One answer that suggests itself is that the pro-police, pro-military, theocratic, anti-government platform of the Republican Party appeals to people with, ahem, ethnonationalist, views.

You start out in 1954 by saying, “N*gger, n*gger, n*gger.” By 1968 you can’t say “n*gger”—that hurts you, backfires. So you say stuff like, uh, forced busing, states’ rights, and all that stuff, and you’re getting so abstract. Now, you’re talking about cutting taxes, and all these things you’re talking about are totally economic things and a byproduct of them is, blacks get hurt worse than whites.… “We want to cut this,” is much more abstract than even the busing thing, uh, and a hell of a lot more abstract than “N*gger, n*gger.”

  • Lee Atwater, 1981

The roots of the modern War On Drugs are to be found during the Presidency of Richard Nixon, whose chief domestic policy advisor told Harper’s writer Dan Baum:

“You want to know what this was really all about? The Nixon campaign in 1968, and the Nixon White House after that, had two enemies: the antiwar left and black people. You understand what I’m saying? We knew we couldn’t make it illegal to be either against the war or black, but by getting the public to associate the hippies with marijuana and blacks with heroin, and then criminalizing both heavily, we could disrupt those communities. We could arrest their leaders, raid their homes, break up their meetings, and vilify them night after night on the evening news. Did we know we were lying about the drugs? Of course we did.”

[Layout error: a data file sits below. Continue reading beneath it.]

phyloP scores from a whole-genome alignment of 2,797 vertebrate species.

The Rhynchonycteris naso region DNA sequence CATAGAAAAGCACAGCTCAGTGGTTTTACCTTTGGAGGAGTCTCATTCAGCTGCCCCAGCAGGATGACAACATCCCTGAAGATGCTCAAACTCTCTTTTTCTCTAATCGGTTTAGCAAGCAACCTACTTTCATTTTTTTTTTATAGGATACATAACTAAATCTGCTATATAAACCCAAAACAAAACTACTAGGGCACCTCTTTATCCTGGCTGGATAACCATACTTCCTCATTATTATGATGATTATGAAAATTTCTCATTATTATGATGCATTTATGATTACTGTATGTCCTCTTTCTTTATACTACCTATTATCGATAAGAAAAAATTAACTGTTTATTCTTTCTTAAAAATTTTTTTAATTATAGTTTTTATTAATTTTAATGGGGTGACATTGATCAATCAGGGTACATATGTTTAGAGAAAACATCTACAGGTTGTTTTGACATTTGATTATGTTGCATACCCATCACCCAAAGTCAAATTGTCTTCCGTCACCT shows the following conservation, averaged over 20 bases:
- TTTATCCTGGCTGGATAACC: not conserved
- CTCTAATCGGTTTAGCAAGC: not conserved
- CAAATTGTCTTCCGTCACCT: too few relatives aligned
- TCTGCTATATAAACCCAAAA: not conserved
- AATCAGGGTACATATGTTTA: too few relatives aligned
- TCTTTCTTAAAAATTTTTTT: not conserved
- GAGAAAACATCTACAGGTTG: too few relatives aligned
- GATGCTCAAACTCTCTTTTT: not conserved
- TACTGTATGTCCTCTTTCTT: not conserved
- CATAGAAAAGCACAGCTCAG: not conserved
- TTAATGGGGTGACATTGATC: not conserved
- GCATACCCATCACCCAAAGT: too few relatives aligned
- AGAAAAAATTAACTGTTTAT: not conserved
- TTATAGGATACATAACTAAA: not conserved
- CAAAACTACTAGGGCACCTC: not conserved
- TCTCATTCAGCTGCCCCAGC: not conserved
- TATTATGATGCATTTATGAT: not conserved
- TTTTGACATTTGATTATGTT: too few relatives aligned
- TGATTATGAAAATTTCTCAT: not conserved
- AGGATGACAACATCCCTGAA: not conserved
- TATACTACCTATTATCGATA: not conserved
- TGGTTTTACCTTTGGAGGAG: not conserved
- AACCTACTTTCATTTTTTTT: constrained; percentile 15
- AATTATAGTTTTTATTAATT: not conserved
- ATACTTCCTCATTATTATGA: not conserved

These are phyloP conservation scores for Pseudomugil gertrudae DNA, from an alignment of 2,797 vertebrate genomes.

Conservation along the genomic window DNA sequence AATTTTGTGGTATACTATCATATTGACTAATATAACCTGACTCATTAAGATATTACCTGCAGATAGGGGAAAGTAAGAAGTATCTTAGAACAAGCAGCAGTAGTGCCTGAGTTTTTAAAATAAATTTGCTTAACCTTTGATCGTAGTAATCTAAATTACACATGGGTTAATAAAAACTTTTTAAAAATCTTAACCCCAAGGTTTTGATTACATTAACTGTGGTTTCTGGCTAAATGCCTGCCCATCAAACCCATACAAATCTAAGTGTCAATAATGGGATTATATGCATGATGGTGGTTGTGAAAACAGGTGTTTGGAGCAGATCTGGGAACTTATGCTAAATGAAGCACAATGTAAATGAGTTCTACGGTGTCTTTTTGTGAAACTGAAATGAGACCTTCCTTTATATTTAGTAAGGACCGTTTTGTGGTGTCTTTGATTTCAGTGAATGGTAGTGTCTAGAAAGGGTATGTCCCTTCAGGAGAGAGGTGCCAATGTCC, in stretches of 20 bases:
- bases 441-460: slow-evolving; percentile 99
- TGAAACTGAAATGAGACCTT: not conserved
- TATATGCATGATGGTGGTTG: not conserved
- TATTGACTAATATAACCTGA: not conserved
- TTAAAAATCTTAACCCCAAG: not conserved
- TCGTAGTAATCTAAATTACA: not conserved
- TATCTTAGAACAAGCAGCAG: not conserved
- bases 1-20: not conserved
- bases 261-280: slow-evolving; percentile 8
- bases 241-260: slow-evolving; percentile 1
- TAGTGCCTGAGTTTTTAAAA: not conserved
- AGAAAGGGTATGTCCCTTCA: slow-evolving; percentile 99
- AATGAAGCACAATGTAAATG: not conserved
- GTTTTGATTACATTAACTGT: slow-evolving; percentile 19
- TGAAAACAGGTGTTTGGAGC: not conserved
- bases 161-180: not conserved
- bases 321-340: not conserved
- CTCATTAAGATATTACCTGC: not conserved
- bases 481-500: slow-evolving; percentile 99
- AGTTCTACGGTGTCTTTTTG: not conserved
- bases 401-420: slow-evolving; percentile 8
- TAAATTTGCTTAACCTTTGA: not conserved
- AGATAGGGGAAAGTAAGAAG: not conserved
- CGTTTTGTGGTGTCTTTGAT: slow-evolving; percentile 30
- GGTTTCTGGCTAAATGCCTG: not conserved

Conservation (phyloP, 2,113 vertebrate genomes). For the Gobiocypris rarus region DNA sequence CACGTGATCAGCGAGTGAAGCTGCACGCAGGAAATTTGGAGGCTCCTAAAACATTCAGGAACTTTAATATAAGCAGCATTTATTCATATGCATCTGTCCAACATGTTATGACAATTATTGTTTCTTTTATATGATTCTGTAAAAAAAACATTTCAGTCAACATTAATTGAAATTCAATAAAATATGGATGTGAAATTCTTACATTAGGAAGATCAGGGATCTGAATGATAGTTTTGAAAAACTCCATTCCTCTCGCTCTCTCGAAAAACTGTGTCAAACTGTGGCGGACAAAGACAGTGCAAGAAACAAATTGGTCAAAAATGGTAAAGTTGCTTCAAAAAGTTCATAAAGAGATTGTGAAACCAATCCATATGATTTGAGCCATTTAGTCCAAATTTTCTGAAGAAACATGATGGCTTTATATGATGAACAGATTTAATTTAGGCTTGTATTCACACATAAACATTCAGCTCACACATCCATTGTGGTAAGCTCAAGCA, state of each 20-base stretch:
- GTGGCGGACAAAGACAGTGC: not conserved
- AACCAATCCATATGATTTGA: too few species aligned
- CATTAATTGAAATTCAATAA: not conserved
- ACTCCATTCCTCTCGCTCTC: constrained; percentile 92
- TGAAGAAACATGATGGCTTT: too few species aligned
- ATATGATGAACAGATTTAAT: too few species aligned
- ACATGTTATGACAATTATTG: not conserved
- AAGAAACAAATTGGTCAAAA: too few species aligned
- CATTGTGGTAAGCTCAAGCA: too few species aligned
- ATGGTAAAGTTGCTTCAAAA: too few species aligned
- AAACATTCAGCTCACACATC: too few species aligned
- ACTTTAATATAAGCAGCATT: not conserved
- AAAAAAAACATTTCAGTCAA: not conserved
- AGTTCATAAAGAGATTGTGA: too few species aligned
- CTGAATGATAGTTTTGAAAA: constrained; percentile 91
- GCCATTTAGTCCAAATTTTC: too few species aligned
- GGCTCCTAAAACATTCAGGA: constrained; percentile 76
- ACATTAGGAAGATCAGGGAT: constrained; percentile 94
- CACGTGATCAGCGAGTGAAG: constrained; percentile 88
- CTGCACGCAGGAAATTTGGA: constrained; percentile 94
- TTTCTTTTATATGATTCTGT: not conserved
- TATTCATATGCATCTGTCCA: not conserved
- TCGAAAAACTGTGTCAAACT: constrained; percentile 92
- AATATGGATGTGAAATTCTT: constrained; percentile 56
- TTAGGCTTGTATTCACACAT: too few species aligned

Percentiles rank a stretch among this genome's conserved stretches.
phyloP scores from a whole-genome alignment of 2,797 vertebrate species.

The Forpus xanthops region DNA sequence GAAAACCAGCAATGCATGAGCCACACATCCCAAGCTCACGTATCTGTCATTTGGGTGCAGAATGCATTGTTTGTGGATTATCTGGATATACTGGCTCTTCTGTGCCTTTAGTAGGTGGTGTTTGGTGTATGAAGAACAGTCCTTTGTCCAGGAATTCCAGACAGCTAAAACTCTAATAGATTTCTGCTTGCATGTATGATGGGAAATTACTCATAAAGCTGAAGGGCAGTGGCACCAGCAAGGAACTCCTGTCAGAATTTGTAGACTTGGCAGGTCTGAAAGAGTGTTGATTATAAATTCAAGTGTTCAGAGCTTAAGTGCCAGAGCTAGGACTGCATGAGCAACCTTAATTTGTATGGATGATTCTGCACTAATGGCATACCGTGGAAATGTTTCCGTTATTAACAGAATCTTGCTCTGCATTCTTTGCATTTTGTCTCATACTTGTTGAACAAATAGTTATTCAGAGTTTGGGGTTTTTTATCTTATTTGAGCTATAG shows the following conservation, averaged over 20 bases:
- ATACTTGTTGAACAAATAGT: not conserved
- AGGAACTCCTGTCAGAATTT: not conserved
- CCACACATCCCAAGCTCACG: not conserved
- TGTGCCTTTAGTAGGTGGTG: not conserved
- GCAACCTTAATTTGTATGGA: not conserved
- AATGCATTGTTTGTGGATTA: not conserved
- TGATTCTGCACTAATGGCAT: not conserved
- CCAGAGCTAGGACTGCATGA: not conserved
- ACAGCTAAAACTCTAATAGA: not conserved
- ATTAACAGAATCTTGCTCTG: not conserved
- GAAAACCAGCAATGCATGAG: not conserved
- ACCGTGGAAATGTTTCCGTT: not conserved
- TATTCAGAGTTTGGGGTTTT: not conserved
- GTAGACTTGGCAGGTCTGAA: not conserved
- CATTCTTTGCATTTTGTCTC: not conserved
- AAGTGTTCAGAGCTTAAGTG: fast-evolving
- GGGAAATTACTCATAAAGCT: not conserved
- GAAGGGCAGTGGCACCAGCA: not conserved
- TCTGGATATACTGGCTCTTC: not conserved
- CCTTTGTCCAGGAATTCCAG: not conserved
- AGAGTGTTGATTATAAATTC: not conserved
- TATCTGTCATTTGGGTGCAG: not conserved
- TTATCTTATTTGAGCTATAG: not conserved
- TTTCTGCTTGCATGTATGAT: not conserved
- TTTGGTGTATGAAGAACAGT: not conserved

If the public has been absorbing this ‘dog whistle‘ message for two generations, perhaps we shouldn’t be surprised that they got the message loud and clear, or when the Lieutenant-Governor of South Carolina opposed providing free school lunches to poor children because, as with stray animals, it encourages them to breed. Nor should we be shocked when former Speaker of the House and all-around great guy Newt Gingrich calls Barack Obama the Food Stamp President.

Nor should be be completely blind-sided when, decades into this process of racialized radicalization, some of the those the Party manipulated this way become the Party’s leaders and the dog whistle becomes a megaphone:

Racial Anxiety‘ or ‘Racial Resentment‘ have become the largest drivers of support for Republicans and their policies. For a crucial margin of white voters, feelings of white victimhood are their conservatism. Far from laissez faire, they’re closer to the ideology of Herrenvolk Democracy, in which democratic participation and the benefits of the State should be reserved for members of the majority culture.